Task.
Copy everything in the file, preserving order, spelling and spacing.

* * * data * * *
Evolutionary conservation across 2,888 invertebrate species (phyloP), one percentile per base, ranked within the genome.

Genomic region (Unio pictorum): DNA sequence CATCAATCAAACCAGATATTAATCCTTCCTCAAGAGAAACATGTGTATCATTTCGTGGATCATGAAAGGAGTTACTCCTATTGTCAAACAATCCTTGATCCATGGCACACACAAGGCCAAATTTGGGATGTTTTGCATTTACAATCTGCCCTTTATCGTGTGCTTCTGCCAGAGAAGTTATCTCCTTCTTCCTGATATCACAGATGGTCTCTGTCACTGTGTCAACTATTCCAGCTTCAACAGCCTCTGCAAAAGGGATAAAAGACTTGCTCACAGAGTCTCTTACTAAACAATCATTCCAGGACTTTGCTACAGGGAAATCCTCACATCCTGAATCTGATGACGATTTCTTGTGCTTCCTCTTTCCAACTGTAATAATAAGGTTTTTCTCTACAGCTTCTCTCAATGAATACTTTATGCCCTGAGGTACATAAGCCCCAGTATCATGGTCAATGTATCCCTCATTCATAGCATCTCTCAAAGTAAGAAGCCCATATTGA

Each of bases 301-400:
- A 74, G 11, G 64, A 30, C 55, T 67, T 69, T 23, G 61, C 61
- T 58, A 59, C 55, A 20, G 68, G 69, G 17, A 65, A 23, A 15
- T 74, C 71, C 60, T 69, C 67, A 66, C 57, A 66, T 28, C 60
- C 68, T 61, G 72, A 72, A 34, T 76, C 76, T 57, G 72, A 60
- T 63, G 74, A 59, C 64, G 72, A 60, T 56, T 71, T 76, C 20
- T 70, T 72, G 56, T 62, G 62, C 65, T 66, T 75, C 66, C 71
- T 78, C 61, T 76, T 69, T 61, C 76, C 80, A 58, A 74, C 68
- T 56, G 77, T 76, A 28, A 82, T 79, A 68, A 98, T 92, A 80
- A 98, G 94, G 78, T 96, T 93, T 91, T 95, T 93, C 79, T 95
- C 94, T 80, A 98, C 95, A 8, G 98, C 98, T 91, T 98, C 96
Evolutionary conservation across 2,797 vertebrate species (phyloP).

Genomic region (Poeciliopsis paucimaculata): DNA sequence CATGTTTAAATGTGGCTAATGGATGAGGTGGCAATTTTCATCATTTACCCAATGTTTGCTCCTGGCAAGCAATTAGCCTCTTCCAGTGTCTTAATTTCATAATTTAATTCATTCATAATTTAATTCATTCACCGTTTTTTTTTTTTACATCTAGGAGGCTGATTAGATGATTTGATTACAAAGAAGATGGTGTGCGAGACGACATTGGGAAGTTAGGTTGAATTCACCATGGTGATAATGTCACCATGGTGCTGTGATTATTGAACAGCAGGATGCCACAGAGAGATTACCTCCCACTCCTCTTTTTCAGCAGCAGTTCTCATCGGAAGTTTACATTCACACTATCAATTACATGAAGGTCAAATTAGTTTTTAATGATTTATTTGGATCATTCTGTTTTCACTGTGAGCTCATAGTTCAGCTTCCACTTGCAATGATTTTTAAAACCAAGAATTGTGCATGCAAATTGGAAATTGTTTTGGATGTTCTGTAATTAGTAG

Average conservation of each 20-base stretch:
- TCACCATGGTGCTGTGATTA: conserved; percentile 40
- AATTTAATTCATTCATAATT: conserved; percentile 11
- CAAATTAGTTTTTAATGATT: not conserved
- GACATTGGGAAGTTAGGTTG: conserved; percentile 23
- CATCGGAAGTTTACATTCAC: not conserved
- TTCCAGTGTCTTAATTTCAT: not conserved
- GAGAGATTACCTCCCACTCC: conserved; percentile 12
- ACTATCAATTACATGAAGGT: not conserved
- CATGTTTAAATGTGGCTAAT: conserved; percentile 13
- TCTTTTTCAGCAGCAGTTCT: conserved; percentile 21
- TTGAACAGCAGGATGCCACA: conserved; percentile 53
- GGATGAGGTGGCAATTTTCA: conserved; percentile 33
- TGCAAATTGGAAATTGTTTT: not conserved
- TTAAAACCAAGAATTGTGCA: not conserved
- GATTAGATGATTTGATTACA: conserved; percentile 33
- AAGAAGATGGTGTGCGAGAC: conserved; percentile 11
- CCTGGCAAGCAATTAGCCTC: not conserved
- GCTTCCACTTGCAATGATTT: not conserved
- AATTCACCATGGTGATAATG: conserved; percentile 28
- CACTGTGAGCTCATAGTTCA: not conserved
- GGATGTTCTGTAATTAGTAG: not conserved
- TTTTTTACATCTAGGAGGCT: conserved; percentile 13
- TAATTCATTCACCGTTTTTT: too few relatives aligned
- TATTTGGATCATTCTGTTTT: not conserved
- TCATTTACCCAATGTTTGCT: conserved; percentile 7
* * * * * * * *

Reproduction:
Evolutionary conservation across 2,888 invertebrate species (phyloP), one percentile per base, ranked within the genome.

Genomic region (Unio pictorum): DNA sequence CATCAATCAAACCAGATATTAATCCTTCCTCAAGAGAAACATGTGTATCATTTCGTGGATCATGAAAGGAGTTACTCCTATTGTCAAACAATCCTTGATCCATGGCACACACAAGGCCAAATTTGGGATGTTTTGCATTTACAATCTGCCCTTTATCGTGTGCTTCTGCCAGAGAAGTTATCTCCTTCTTCCTGATATCACAGATGGTCTCTGTCACTGTGTCAACTATTCCAGCTTCAACAGCCTCTGCAAAAGGGATAAAAGACTTGCTCACAGAGTCTCTTACTAAACAATCATTCCAGGACTTTGCTACAGGGAAATCCTCACATCCTGAATCTGATGACGATTTCTTGTGCTTCCTCTTTCCAACTGTAATAATAAGGTTTTTCTCTACAGCTTCTCTCAATGAATACTTTATGCCCTGAGGTACATAAGCCCCAGTATCATGGTCAATGTATCCCTCATTCATAGCATCTCTCAAAGTAAGAAGCCCATATTGA

Each of bases 301-400:
- A 74, G 11, G 64, A 30, C 55, T 67, T 69, T 23, G 61, C 61
- T 58, A 59, C 55, A 20, G 68, G 69, G 17, A 65, A 23, A 15
- T 74, C 71, C 60, T 69, C 67, A 66, C 57, A 66, T 28, C 60
- C 68, T 61, G 72, A 72, A 34, T 76, C 76, T 57, G 72, A 60
- T 63, G 74, A 59, C 64, G 72, A 60, T 56, T 71, T 76, C 20
- T 70, T 72, G 56, T 62, G 62, C 65, T 66, T 75, C 66, C 71
- T 78, C 61, T 76, T 69, T 61, C 76, C 80, A 58, A 74, C 68
- T 56, G 77, T 76, A 28, A 82, T 79, A 68, A 98, T 92, A 80
- A 98, G 94, G 78, T 96, T 93, T 91, T 95, T 93, C 79, T 95
- C 94, T 80, A 98, C 95, A 8, G 98, C 98, T 91, T 98, C 96
Evolutionary conservation across 2,797 vertebrate species (phyloP).

Genomic region (Poeciliopsis paucimaculata): DNA sequence CATGTTTAAATGTGGCTAATGGATGAGGTGGCAATTTTCATCATTTACCCAATGTTTGCTCCTGGCAAGCAATTAGCCTCTTCCAGTGTCTTAATTTCATAATTTAATTCATTCATAATTTAATTCATTCACCGTTTTTTTTTTTTACATCTAGGAGGCTGATTAGATGATTTGATTACAAAGAAGATGGTGTGCGAGACGACATTGGGAAGTTAGGTTGAATTCACCATGGTGATAATGTCACCATGGTGCTGTGATTATTGAACAGCAGGATGCCACAGAGAGATTACCTCCCACTCCTCTTTTTCAGCAGCAGTTCTCATCGGAAGTTTACATTCACACTATCAATTACATGAAGGTCAAATTAGTTTTTAATGATTTATTTGGATCATTCTGTTTTCACTGTGAGCTCATAGTTCAGCTTCCACTTGCAATGATTTTTAAAACCAAGAATTGTGCATGCAAATTGGAAATTGTTTTGGATGTTCTGTAATTAGTAG

Average conservation of each 20-base stretch:
- TCACCATGGTGCTGTGATTA: conserved; percentile 40
- AATTTAATTCATTCATAATT: conserved; percentile 11
- CAAATTAGTTTTTAATGATT: not conserved
- GACATTGGGAAGTTAGGTTG: conserved; percentile 23
- CATCGGAAGTTTACATTCAC: not conserved
- TTCCAGTGTCTTAATTTCAT: not conserved
- GAGAGATTACCTCCCACTCC: conserved; percentile 12
- ACTATCAATTACATGAAGGT: not conserved
- CATGTTTAAATGTGGCTAAT: conserved; percentile 13
- TCTTTTTCAGCAGCAGTTCT: conserved; percentile 21
- TTGAACAGCAGGATGCCACA: conserved; percentile 53
- GGATGAGGTGGCAATTTTCA: conserved; percentile 33
- TGCAAATTGGAAATTGTTTT: not conserved
- TTAAAACCAAGAATTGTGCA: not conserved
- GATTAGATGATTTGATTACA: conserved; percentile 33
- AAGAAGATGGTGTGCGAGAC: conserved; percentile 11
- CCTGGCAAGCAATTAGCCTC: not conserved
- GCTTCCACTTGCAATGATTT: not conserved
- AATTCACCATGGTGATAATG: conserved; percentile 28
- CACTGTGAGCTCATAGTTCA: not conserved
- GGATGTTCTGTAATTAGTAG: not conserved
- TTTTTTACATCTAGGAGGCT: conserved; percentile 13
- TAATTCATTCACCGTTTTTT: too few relatives aligned
- TATTTGGATCATTCTGTTTT: not conserved
- TCATTTACCCAATGTTTGCT: conserved; percentile 7